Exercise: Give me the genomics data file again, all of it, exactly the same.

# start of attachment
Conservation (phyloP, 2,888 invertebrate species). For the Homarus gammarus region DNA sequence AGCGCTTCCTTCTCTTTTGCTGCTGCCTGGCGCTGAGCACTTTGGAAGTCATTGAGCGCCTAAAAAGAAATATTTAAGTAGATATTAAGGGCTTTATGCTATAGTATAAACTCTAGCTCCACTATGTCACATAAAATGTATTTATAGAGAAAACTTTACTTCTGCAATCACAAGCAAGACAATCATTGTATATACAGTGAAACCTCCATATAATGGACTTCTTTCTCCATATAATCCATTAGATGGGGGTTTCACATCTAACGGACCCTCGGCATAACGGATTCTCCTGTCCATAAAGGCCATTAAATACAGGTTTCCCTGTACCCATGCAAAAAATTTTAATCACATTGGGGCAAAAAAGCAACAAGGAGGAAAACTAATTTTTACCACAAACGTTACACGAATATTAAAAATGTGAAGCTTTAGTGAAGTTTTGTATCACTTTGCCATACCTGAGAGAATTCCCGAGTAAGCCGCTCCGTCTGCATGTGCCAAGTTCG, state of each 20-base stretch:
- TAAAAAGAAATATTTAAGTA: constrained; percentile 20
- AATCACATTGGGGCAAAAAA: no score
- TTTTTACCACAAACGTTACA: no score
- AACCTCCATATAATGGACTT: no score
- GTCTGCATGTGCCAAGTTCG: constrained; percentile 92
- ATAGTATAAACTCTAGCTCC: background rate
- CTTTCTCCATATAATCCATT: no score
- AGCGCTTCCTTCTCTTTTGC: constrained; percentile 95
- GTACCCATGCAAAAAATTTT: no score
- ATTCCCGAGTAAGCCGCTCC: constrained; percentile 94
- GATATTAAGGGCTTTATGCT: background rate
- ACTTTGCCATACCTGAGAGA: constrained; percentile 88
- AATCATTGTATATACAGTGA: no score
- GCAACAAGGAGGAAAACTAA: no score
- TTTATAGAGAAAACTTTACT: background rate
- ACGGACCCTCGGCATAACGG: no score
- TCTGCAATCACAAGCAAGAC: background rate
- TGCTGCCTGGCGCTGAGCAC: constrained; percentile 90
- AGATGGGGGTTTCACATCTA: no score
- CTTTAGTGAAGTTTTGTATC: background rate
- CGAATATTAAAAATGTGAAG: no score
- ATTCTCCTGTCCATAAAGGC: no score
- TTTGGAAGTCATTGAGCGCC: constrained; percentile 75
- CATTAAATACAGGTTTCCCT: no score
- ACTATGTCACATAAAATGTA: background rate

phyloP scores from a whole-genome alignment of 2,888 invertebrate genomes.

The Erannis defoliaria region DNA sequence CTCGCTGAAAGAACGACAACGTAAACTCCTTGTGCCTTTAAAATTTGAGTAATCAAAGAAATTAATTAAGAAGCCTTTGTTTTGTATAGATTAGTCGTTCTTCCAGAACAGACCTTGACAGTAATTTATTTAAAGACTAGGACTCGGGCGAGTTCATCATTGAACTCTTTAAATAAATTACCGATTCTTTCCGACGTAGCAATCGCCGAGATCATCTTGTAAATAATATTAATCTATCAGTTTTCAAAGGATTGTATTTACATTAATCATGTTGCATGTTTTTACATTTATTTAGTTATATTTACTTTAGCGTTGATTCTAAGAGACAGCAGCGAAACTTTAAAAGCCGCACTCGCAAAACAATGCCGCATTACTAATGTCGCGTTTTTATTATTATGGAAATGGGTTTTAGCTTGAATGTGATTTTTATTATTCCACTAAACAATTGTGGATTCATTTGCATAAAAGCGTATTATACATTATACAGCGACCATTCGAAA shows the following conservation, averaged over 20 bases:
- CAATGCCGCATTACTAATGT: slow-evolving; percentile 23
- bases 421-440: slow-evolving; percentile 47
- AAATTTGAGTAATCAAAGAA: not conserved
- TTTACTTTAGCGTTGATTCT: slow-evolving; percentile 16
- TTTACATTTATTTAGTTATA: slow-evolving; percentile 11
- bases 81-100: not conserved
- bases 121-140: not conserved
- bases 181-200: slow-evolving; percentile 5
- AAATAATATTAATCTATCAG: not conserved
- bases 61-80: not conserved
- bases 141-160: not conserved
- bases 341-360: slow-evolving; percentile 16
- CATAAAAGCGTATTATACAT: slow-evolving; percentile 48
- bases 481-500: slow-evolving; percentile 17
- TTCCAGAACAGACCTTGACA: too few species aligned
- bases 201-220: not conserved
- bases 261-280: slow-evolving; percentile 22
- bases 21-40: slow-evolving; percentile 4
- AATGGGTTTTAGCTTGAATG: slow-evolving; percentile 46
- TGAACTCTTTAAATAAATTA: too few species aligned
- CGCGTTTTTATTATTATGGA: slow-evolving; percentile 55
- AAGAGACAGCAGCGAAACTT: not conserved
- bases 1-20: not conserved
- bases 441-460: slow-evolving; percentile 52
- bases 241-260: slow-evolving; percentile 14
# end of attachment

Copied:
Conservation (phyloP, 2,888 invertebrate species). For the Homarus gammarus region DNA sequence AGCGCTTCCTTCTCTTTTGCTGCTGCCTGGCGCTGAGCACTTTGGAAGTCATTGAGCGCCTAAAAAGAAATATTTAAGTAGATATTAAGGGCTTTATGCTATAGTATAAACTCTAGCTCCACTATGTCACATAAAATGTATTTATAGAGAAAACTTTACTTCTGCAATCACAAGCAAGACAATCATTGTATATACAGTGAAACCTCCATATAATGGACTTCTTTCTCCATATAATCCATTAGATGGGGGTTTCACATCTAACGGACCCTCGGCATAACGGATTCTCCTGTCCATAAAGGCCATTAAATACAGGTTTCCCTGTACCCATGCAAAAAATTTTAATCACATTGGGGCAAAAAAGCAACAAGGAGGAAAACTAATTTTTACCACAAACGTTACACGAATATTAAAAATGTGAAGCTTTAGTGAAGTTTTGTATCACTTTGCCATACCTGAGAGAATTCCCGAGTAAGCCGCTCCGTCTGCATGTGCCAAGTTCG, state of each 20-base stretch:
- TAAAAAGAAATATTTAAGTA: constrained; percentile 20
- AATCACATTGGGGCAAAAAA: no score
- TTTTTACCACAAACGTTACA: no score
- AACCTCCATATAATGGACTT: no score
- GTCTGCATGTGCCAAGTTCG: constrained; percentile 92
- ATAGTATAAACTCTAGCTCC: background rate
- CTTTCTCCATATAATCCATT: no score
- AGCGCTTCCTTCTCTTTTGC: constrained; percentile 95
- GTACCCATGCAAAAAATTTT: no score
- ATTCCCGAGTAAGCCGCTCC: constrained; percentile 94
- GATATTAAGGGCTTTATGCT: background rate
- ACTTTGCCATACCTGAGAGA: constrained; percentile 88
- AATCATTGTATATACAGTGA: no score
- GCAACAAGGAGGAAAACTAA: no score
- TTTATAGAGAAAACTTTACT: background rate
- ACGGACCCTCGGCATAACGG: no score
- TCTGCAATCACAAGCAAGAC: background rate
- TGCTGCCTGGCGCTGAGCAC: constrained; percentile 90
- AGATGGGGGTTTCACATCTA: no score
- CTTTAGTGAAGTTTTGTATC: background rate
- CGAATATTAAAAATGTGAAG: no score
- ATTCTCCTGTCCATAAAGGC: no score
- TTTGGAAGTCATTGAGCGCC: constrained; percentile 75
- CATTAAATACAGGTTTCCCT: no score
- ACTATGTCACATAAAATGTA: background rate

phyloP scores from a whole-genome alignment of 2,888 invertebrate genomes.

The Erannis defoliaria region DNA sequence CTCGCTGAAAGAACGACAACGTAAACTCCTTGTGCCTTTAAAATTTGAGTAATCAAAGAAATTAATTAAGAAGCCTTTGTTTTGTATAGATTAGTCGTTCTTCCAGAACAGACCTTGACAGTAATTTATTTAAAGACTAGGACTCGGGCGAGTTCATCATTGAACTCTTTAAATAAATTACCGATTCTTTCCGACGTAGCAATCGCCGAGATCATCTTGTAAATAATATTAATCTATCAGTTTTCAAAGGATTGTATTTACATTAATCATGTTGCATGTTTTTACATTTATTTAGTTATATTTACTTTAGCGTTGATTCTAAGAGACAGCAGCGAAACTTTAAAAGCCGCACTCGCAAAACAATGCCGCATTACTAATGTCGCGTTTTTATTATTATGGAAATGGGTTTTAGCTTGAATGTGATTTTTATTATTCCACTAAACAATTGTGGATTCATTTGCATAAAAGCGTATTATACATTATACAGCGACCATTCGAAA shows the following conservation, averaged over 20 bases:
- CAATGCCGCATTACTAATGT: slow-evolving; percentile 23
- bases 421-440: slow-evolving; percentile 47
- AAATTTGAGTAATCAAAGAA: not conserved
- TTTACTTTAGCGTTGATTCT: slow-evolving; percentile 16
- TTTACATTTATTTAGTTATA: slow-evolving; percentile 11
- bases 81-100: not conserved
- bases 121-140: not conserved
- bases 181-200: slow-evolving; percentile 5
- AAATAATATTAATCTATCAG: not conserved
- bases 61-80: not conserved
- bases 141-160: not conserved
- bases 341-360: slow-evolving; percentile 16
- CATAAAAGCGTATTATACAT: slow-evolving; percentile 48
- bases 481-500: slow-evolving; percentile 17
- TTCCAGAACAGACCTTGACA: too few species aligned
- bases 201-220: not conserved
- bases 261-280: slow-evolving; percentile 22
- bases 21-40: slow-evolving; percentile 4
- AATGGGTTTTAGCTTGAATG: slow-evolving; percentile 46
- TGAACTCTTTAAATAAATTA: too few species aligned
- CGCGTTTTTATTATTATGGA: slow-evolving; percentile 55
- AAGAGACAGCAGCGAAACTT: not conserved
- bases 1-20: not conserved
- bases 441-460: slow-evolving; percentile 52
- bases 241-260: slow-evolving; percentile 14